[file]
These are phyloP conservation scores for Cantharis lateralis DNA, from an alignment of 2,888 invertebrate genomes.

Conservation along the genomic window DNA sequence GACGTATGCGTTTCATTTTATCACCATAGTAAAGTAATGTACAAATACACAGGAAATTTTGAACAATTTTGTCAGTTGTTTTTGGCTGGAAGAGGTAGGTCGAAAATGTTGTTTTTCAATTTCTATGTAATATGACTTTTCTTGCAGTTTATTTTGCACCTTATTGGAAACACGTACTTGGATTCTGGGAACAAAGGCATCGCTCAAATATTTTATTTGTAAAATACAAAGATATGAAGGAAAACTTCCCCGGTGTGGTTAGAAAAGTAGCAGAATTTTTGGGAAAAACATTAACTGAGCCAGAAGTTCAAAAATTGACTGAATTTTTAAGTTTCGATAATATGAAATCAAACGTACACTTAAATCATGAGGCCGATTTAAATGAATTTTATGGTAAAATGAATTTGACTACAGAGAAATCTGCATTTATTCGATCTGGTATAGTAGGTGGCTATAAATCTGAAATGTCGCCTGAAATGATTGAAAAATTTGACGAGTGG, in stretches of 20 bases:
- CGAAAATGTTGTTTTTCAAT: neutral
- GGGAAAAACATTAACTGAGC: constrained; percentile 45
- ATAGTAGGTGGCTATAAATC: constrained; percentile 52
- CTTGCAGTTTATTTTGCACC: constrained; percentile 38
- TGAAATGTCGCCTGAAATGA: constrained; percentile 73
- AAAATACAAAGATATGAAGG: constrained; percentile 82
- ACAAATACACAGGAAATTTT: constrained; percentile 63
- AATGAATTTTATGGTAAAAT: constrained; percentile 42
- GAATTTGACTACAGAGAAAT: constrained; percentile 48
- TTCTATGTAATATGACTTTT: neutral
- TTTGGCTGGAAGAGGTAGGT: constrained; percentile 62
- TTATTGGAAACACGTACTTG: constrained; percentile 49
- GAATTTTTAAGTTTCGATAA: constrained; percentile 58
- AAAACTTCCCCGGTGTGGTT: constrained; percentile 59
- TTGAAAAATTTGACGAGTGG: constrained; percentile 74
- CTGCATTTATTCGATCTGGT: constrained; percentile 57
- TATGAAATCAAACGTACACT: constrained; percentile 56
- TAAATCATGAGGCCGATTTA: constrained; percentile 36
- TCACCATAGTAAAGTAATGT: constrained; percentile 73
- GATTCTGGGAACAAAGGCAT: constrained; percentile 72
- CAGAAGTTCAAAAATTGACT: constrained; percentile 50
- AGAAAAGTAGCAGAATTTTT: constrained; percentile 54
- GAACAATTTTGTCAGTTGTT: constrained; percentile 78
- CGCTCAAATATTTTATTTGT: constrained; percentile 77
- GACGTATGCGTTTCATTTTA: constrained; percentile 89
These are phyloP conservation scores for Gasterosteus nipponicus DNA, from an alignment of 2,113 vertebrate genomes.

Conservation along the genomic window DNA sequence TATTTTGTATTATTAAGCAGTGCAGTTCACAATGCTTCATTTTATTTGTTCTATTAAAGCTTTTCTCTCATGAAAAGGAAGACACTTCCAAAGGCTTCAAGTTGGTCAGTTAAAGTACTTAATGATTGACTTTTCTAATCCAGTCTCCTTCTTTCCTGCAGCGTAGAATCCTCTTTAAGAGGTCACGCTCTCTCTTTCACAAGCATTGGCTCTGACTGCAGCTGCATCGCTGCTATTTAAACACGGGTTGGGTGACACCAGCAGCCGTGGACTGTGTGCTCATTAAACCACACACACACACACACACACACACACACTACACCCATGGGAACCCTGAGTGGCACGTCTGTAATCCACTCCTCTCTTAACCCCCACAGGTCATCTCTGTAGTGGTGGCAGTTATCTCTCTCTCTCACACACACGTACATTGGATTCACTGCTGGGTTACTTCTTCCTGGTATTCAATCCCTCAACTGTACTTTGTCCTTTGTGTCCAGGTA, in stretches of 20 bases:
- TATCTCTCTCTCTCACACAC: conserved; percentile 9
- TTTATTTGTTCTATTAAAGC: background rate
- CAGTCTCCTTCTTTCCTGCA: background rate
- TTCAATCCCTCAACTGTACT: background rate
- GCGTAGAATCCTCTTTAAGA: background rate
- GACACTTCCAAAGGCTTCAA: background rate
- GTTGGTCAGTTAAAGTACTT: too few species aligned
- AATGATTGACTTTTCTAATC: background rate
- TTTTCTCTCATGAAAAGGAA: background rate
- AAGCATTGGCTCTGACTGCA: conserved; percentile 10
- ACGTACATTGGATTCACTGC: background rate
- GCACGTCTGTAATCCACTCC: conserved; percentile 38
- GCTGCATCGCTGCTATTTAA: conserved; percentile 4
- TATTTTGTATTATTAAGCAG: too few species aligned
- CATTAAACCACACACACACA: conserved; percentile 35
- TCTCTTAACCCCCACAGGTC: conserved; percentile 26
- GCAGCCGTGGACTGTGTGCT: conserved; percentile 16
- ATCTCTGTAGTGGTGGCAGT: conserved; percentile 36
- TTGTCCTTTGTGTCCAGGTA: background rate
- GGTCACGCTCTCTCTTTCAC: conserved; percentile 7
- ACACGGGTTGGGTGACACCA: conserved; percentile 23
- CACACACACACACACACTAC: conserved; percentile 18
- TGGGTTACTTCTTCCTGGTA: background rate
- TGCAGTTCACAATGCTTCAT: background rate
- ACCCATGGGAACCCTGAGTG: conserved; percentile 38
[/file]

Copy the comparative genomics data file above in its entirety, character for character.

These are phyloP conservation scores for Cantharis lateralis DNA, from an alignment of 2,888 invertebrate genomes.

Conservation along the genomic window DNA sequence GACGTATGCGTTTCATTTTATCACCATAGTAAAGTAATGTACAAATACACAGGAAATTTTGAACAATTTTGTCAGTTGTTTTTGGCTGGAAGAGGTAGGTCGAAAATGTTGTTTTTCAATTTCTATGTAATATGACTTTTCTTGCAGTTTATTTTGCACCTTATTGGAAACACGTACTTGGATTCTGGGAACAAAGGCATCGCTCAAATATTTTATTTGTAAAATACAAAGATATGAAGGAAAACTTCCCCGGTGTGGTTAGAAAAGTAGCAGAATTTTTGGGAAAAACATTAACTGAGCCAGAAGTTCAAAAATTGACTGAATTTTTAAGTTTCGATAATATGAAATCAAACGTACACTTAAATCATGAGGCCGATTTAAATGAATTTTATGGTAAAATGAATTTGACTACAGAGAAATCTGCATTTATTCGATCTGGTATAGTAGGTGGCTATAAATCTGAAATGTCGCCTGAAATGATTGAAAAATTTGACGAGTGG, in stretches of 20 bases:
- CGAAAATGTTGTTTTTCAAT: neutral
- GGGAAAAACATTAACTGAGC: constrained; percentile 45
- ATAGTAGGTGGCTATAAATC: constrained; percentile 52
- CTTGCAGTTTATTTTGCACC: constrained; percentile 38
- TGAAATGTCGCCTGAAATGA: constrained; percentile 73
- AAAATACAAAGATATGAAGG: constrained; percentile 82
- ACAAATACACAGGAAATTTT: constrained; percentile 63
- AATGAATTTTATGGTAAAAT: constrained; percentile 42
- GAATTTGACTACAGAGAAAT: constrained; percentile 48
- TTCTATGTAATATGACTTTT: neutral
- TTTGGCTGGAAGAGGTAGGT: constrained; percentile 62
- TTATTGGAAACACGTACTTG: constrained; percentile 49
- GAATTTTTAAGTTTCGATAA: constrained; percentile 58
- AAAACTTCCCCGGTGTGGTT: constrained; percentile 59
- TTGAAAAATTTGACGAGTGG: constrained; percentile 74
- CTGCATTTATTCGATCTGGT: constrained; percentile 57
- TATGAAATCAAACGTACACT: constrained; percentile 56
- TAAATCATGAGGCCGATTTA: constrained; percentile 36
- TCACCATAGTAAAGTAATGT: constrained; percentile 73
- GATTCTGGGAACAAAGGCAT: constrained; percentile 72
- CAGAAGTTCAAAAATTGACT: constrained; percentile 50
- AGAAAAGTAGCAGAATTTTT: constrained; percentile 54
- GAACAATTTTGTCAGTTGTT: constrained; percentile 78
- CGCTCAAATATTTTATTTGT: constrained; percentile 77
- GACGTATGCGTTTCATTTTA: constrained; percentile 89
These are phyloP conservation scores for Gasterosteus nipponicus DNA, from an alignment of 2,113 vertebrate genomes.

Conservation along the genomic window DNA sequence TATTTTGTATTATTAAGCAGTGCAGTTCACAATGCTTCATTTTATTTGTTCTATTAAAGCTTTTCTCTCATGAAAAGGAAGACACTTCCAAAGGCTTCAAGTTGGTCAGTTAAAGTACTTAATGATTGACTTTTCTAATCCAGTCTCCTTCTTTCCTGCAGCGTAGAATCCTCTTTAAGAGGTCACGCTCTCTCTTTCACAAGCATTGGCTCTGACTGCAGCTGCATCGCTGCTATTTAAACACGGGTTGGGTGACACCAGCAGCCGTGGACTGTGTGCTCATTAAACCACACACACACACACACACACACACACACTACACCCATGGGAACCCTGAGTGGCACGTCTGTAATCCACTCCTCTCTTAACCCCCACAGGTCATCTCTGTAGTGGTGGCAGTTATCTCTCTCTCTCACACACACGTACATTGGATTCACTGCTGGGTTACTTCTTCCTGGTATTCAATCCCTCAACTGTACTTTGTCCTTTGTGTCCAGGTA, in stretches of 20 bases:
- TATCTCTCTCTCTCACACAC: conserved; percentile 9
- TTTATTTGTTCTATTAAAGC: background rate
- CAGTCTCCTTCTTTCCTGCA: background rate
- TTCAATCCCTCAACTGTACT: background rate
- GCGTAGAATCCTCTTTAAGA: background rate
- GACACTTCCAAAGGCTTCAA: background rate
- GTTGGTCAGTTAAAGTACTT: too few species aligned
- AATGATTGACTTTTCTAATC: background rate
- TTTTCTCTCATGAAAAGGAA: background rate
- AAGCATTGGCTCTGACTGCA: conserved; percentile 10
- ACGTACATTGGATTCACTGC: background rate
- GCACGTCTGTAATCCACTCC: conserved; percentile 38
- GCTGCATCGCTGCTATTTAA: conserved; percentile 4
- TATTTTGTATTATTAAGCAG: too few species aligned
- CATTAAACCACACACACACA: conserved; percentile 35
- TCTCTTAACCCCCACAGGTC: conserved; percentile 26
- GCAGCCGTGGACTGTGTGCT: conserved; percentile 16
- ATCTCTGTAGTGGTGGCAGT: conserved; percentile 36
- TTGTCCTTTGTGTCCAGGTA: background rate
- GGTCACGCTCTCTCTTTCAC: conserved; percentile 7
- ACACGGGTTGGGTGACACCA: conserved; percentile 23
- CACACACACACACACACTAC: conserved; percentile 18
- TGGGTTACTTCTTCCTGGTA: background rate
- TGCAGTTCACAATGCTTCAT: background rate
- ACCCATGGGAACCCTGAGTG: conserved; percentile 38